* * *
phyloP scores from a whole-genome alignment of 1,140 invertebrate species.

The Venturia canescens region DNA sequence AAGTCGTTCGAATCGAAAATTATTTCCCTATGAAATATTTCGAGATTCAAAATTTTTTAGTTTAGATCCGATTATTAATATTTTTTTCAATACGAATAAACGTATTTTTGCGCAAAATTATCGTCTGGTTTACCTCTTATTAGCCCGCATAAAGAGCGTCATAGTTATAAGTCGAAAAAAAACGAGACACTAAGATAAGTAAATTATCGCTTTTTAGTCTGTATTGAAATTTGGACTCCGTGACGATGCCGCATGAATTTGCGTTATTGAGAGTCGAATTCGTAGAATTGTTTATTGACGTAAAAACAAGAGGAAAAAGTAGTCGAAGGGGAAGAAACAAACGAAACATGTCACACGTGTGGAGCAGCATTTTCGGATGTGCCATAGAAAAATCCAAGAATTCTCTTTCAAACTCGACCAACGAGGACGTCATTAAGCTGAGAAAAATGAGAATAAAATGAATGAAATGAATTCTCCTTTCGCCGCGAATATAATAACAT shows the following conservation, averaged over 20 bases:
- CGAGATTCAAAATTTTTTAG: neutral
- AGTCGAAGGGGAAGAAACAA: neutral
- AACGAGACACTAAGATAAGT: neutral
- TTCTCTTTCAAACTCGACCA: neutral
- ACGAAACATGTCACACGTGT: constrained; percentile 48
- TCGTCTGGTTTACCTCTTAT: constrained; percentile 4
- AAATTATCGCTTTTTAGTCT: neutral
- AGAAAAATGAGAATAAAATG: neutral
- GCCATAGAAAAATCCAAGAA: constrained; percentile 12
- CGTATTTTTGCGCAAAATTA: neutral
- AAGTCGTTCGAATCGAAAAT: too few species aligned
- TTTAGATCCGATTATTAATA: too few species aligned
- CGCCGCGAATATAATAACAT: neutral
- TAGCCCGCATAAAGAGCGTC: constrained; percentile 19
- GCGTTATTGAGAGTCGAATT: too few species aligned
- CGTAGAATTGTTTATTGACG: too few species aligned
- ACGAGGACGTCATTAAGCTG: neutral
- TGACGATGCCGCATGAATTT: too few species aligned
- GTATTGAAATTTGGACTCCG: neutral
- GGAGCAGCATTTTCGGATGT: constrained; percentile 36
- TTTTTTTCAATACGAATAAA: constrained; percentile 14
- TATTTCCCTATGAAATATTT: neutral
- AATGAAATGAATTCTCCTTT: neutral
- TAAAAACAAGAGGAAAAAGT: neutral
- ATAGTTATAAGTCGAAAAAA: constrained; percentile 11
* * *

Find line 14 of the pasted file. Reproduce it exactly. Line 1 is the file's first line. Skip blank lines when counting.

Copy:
- TTTAGATCCGATTATTAATA: too few species aligned